The Artifact Institute. Service 1

As plastic begins to outperform sand on certain Pacific beaches, perhaps now is the time to reflect on the imposing ubiquity of manufactured objects. Until the Industrial Revolution, most people could possess only a few—handmade ones, at that. Today, objects are so available, we spend vast amounts of energy, money and time simply managing them: collecting, arranging, storing, recycling and, at last, discarding. And technological artifacts, with their irresistible marketing hype, rapid obsolescence cycle and invariably toxic contents, pose a special problem.

With Service 1, the Artifact Institute confronts this challenge, helping members of the community assess, evaluate and decide what to do with their broken, unused, or unwanted technological artifacts. Venturing beyond mainstream environmentalist memes like “reduce, reuse, recycle,” the Artifact Institute instead creates a complex, comprehensive thought-system into which each technological artifact is entered.

The result is a most refreshing alternative to the attitude to technological consumer artifacts prevalent today: buy it, use it, toss it. In the Artifact Institute, even the lowliest artifact has its place in creation, perhaps (one hopes) prefiguring what might one day become just plain ol’ good policy. No less important, situated as it is in the gallery space, the Artifact Institute invites visitors from the community to think about technology as part of a system and to contemplate their own relationships to technology in the context of industrial capitalism.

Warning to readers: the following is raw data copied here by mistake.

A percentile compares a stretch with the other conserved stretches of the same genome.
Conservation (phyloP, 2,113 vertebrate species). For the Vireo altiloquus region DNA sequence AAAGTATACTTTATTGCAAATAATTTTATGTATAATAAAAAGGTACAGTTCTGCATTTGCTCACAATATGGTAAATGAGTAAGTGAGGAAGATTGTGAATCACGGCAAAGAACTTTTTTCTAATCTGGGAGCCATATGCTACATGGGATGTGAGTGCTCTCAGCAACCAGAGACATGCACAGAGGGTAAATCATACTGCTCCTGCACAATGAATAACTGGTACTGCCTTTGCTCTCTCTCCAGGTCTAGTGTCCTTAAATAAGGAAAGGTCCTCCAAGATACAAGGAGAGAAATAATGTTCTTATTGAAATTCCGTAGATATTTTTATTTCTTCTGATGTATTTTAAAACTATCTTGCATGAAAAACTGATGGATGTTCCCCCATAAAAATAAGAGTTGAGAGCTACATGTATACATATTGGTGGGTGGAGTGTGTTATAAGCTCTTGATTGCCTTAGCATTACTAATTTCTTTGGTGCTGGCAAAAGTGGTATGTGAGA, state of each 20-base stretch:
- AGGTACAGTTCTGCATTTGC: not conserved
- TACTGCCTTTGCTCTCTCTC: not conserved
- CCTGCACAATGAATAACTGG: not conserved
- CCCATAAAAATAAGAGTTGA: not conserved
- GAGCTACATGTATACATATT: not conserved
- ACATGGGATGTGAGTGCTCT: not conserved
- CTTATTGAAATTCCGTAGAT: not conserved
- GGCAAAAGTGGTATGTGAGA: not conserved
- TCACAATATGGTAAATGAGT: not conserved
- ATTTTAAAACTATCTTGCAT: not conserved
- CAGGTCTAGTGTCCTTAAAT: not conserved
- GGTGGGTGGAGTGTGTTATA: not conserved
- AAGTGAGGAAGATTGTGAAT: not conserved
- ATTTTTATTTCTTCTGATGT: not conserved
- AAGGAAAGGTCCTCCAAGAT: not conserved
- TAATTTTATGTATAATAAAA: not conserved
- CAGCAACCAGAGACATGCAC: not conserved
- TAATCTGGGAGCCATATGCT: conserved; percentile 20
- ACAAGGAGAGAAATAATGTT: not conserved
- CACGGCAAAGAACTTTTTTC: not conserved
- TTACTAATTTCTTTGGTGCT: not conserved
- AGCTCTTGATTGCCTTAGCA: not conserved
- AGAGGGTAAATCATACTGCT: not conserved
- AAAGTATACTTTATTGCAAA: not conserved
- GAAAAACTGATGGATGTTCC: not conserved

The Artifact Institute treads a playful line between hacker-inspired social service and art, branding their project with modernist-inspired fonts, formats and diagrams, which conjure a subtle nostalgia for the days when science was promise and the goodness of technology was an article of faith. These aesthetic decisions are only augmented by the qualities of the artifacts themselves—faded plastic housings, the hint of rancid machine oils, etc. Aesthetically, the Artifact Institute calls us back to the days of the mid-twentieth century, before widespread awareness of things like technology lifecycles and non-fixable “proprietary” devices—perhaps a useful regression, psychologically speaking, as we rouse ourselves to confront the errors into which, back in those times, we first began to slip.



Born in Winnipeg and based in Montreal, Edwin Janzen’s work reaches across artistic disciplines to examine how we define ourselves through fantasies about technology. Edwin is president of articule’s board of directors.

Participating artists: 
Edwin Janzen

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